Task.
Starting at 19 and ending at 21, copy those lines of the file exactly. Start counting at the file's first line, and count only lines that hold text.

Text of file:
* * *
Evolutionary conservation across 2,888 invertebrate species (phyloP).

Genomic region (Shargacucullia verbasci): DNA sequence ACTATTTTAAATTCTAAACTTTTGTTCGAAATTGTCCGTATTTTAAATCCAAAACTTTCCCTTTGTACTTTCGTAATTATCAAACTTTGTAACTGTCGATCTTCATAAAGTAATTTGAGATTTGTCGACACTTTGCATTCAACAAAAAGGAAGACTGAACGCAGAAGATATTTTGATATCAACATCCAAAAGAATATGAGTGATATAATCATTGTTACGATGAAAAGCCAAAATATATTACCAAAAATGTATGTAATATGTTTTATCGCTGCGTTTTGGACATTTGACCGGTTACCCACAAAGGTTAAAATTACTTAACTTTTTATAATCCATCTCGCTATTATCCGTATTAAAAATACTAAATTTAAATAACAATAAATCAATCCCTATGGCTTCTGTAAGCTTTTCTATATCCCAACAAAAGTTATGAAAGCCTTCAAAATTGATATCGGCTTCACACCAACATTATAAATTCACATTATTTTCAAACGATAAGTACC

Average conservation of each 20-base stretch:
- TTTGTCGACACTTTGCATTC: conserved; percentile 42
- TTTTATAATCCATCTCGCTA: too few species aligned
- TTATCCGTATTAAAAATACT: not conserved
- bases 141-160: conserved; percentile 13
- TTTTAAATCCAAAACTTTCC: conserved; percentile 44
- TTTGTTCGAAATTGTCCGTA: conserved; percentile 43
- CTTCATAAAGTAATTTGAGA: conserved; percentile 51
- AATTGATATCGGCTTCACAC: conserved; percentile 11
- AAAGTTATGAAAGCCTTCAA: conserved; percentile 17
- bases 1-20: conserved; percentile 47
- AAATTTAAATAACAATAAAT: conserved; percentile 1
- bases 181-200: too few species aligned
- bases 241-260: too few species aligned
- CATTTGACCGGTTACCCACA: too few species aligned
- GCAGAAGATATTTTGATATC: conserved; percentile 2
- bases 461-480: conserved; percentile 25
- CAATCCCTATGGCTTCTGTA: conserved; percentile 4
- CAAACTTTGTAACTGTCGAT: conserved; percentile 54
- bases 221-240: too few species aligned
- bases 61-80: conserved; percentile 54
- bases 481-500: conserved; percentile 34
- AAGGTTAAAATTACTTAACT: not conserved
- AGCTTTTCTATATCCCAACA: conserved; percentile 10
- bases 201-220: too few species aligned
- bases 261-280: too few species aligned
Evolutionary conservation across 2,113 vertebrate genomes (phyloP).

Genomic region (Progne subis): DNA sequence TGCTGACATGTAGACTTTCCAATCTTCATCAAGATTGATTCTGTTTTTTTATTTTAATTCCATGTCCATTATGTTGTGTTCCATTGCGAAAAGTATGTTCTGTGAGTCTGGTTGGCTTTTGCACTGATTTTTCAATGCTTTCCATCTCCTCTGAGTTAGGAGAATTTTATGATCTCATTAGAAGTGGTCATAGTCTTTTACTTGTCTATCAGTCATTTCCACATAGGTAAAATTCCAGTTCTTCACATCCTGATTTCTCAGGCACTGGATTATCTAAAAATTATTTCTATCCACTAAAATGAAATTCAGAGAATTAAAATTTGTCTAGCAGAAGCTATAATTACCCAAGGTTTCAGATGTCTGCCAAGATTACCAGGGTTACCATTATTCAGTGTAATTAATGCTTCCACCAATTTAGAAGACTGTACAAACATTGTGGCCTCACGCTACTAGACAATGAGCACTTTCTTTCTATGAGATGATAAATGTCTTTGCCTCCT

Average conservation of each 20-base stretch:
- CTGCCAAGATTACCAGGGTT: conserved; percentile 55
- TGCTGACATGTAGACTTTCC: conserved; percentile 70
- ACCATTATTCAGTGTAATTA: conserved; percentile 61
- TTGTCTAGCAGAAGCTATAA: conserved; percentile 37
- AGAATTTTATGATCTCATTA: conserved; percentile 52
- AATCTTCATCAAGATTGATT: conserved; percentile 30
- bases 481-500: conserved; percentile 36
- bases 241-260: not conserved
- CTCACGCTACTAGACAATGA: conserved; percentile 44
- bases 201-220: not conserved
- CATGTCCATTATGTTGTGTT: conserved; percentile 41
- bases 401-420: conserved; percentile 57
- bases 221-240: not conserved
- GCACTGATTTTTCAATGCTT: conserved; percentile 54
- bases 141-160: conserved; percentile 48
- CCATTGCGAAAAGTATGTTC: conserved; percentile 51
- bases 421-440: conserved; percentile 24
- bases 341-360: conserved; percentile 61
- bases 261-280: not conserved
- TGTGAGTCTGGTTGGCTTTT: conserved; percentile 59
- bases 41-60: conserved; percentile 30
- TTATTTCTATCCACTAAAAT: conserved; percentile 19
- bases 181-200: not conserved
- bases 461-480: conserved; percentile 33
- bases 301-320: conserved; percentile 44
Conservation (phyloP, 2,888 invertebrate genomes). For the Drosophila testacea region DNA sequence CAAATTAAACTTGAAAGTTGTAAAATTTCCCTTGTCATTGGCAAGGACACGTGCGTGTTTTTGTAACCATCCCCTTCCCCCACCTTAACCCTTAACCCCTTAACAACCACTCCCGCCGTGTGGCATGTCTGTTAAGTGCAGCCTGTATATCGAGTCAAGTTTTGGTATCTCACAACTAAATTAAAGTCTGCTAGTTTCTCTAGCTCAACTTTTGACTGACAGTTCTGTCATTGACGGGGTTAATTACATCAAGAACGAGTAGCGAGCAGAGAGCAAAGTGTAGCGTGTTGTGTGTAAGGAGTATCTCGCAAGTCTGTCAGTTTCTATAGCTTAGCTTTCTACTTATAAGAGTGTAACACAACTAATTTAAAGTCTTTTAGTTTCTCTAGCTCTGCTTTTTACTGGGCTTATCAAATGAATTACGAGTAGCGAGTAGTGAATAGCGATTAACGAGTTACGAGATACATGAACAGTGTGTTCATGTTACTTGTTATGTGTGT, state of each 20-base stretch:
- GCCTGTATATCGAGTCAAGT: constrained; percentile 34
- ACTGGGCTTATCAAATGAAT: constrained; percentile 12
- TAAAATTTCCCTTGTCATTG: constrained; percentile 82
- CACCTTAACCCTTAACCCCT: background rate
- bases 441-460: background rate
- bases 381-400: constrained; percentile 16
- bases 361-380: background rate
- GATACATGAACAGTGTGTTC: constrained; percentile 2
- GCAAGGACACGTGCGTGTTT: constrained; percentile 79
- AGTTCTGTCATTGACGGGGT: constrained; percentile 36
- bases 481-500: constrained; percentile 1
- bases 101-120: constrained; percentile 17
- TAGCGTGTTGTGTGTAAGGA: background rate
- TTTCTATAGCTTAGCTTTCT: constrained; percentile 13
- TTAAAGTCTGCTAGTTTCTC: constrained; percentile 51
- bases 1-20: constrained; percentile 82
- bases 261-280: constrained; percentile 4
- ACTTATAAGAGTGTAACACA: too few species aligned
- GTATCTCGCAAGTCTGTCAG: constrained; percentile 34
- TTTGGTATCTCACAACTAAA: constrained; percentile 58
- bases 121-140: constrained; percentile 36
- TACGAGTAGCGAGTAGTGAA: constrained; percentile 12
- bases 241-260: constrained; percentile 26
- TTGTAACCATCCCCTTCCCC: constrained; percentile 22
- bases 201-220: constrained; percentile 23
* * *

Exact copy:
- bases 461-480: conserved; percentile 25
- CAATCCCTATGGCTTCTGTA: conserved; percentile 4
- CAAACTTTGTAACTGTCGAT: conserved; percentile 54